Local Election

Here’s what Bellingham voters need to know before voting for Ward 1 council candidates

Bellingham City Council member Hannah Stone is running against Elizabeth Hartsoch, a co-founder of the Riveters Collective, a progressive political group that formed after the 2016 presidential election, for the Bellingham City Council Ward 1 seat.

Stone was appointed to the council in October 2018 to fill the vacant at-large seat, but is now running for the Ward 1 seat.

Bellingham City Council Ward 1 includes the Birchwood neighborhood, most of Cordata and Meridian, plus part of Columbia — where both candidates live. It’s now represented by April Barker, whose term is ending and who is running for mayor.

With just two candidates, the seat was not on the Aug. 6 primary ballot.

The non-partisan, part-time position pays $26,000 annually during the four-year term. The rate rises 3% annually according to Bellingham Municipal Code, for $27,938 in 2020.

All Bellingham voters cast ballots in all wards in the general election.

General ballots will be mailed Oct. 18. Ballots don’t need a stamp but must be postmarked by Election Day. Ballot drop boxes open Oct. 18 and close at 8 p.m. on Election Day, Nov. 5.


Hartsoch, 43, is a research analyst in the Office of Survey Research at Western Washington University.

Bio: She is vice president of the board of Riveters Collective. Hartsoch and her children are dedicated bicyclists, riding to school and work. She is founder and project manager for the Viking eBike project, and volunteer for the Community Meal Program, Sterling Bike Works, Whatcom Mountain Bike Coalition, Ride Run and Dig, school bike rodeos, and Walk Bike Bus Bellingham. Four generations of her family live in Ward 1. She holds a master’s degree in geography, geographic information systems and cartography from the University of Montana and bachelor’s degree in biology from Gonzaga University.

Neighborhood: Columbia.

Funds raised: $10,521 through Sept. 16, according to the state Public Disclosure Commission.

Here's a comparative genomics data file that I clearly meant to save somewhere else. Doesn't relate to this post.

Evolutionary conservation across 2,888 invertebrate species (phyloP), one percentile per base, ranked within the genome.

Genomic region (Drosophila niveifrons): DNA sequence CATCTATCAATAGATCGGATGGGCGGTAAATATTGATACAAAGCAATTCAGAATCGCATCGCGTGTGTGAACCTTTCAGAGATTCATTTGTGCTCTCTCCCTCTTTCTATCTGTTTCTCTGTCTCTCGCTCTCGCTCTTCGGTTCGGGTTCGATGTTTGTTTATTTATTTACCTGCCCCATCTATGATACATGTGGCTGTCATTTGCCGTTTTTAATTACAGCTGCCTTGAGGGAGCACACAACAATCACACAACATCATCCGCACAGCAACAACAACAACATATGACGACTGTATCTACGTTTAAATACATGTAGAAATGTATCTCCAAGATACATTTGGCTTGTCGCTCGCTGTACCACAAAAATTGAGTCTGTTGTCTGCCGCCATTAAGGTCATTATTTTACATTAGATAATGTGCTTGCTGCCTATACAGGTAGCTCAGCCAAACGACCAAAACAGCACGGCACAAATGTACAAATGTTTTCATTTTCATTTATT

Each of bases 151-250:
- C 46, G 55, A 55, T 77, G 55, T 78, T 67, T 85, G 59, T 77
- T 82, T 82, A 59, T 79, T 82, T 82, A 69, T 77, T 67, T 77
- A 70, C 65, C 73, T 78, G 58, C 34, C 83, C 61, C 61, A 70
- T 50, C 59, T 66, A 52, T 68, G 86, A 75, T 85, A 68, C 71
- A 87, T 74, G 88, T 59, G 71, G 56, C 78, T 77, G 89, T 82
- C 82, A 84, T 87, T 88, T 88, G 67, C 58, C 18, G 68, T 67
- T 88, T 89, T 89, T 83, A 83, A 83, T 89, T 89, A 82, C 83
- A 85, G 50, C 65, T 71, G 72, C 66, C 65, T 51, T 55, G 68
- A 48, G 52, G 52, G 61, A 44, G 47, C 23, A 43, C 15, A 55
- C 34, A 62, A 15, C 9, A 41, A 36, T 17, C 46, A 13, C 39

Funds spent: $3,760 through Sept. 16.

Largest contributors: Washington State Democrats gave Hartsoch $772. Brian Mulligan of Bellingham gave $810. County Council member Carol Frazey gave $100.

An issue of personal interest to her: “In my vision, in the next five years we will prioritize and build infrastructure that makes it safe for kids to get to school,” Hartsoch said. “When I say that, what I mean is, safe for that age, for that kid that goes to the school. So, the route to an elementary school should be safe for a 5-year-old. Not every route, but there should be a route that’s safe.”

A trait that makes her uniquely suited for this position: Hartsoch said her ability to unpack and understand data and statistics will make her uniquely suited for the position. “So often people can be misled with statistics, and the resistance to being misled with statistics is something we need in all of our elected officials,” she said.

Endorsements: 42nd District state Rep. Sharon Shewmake, D-Bellingham, says “I think she is data-driven and is gonna fix the problems everyone wants fixed.” Shewmake also mentioned Hartsoch’s commitment to safe bicycle infrastructure as a reason for her endorsement. Hartsoch is also endorsed by Whatcom County Council member Carol Frazey, former Council member Tim Ballew II and the Riveters Collective.

Website: Beth for Bellingham on Facebook.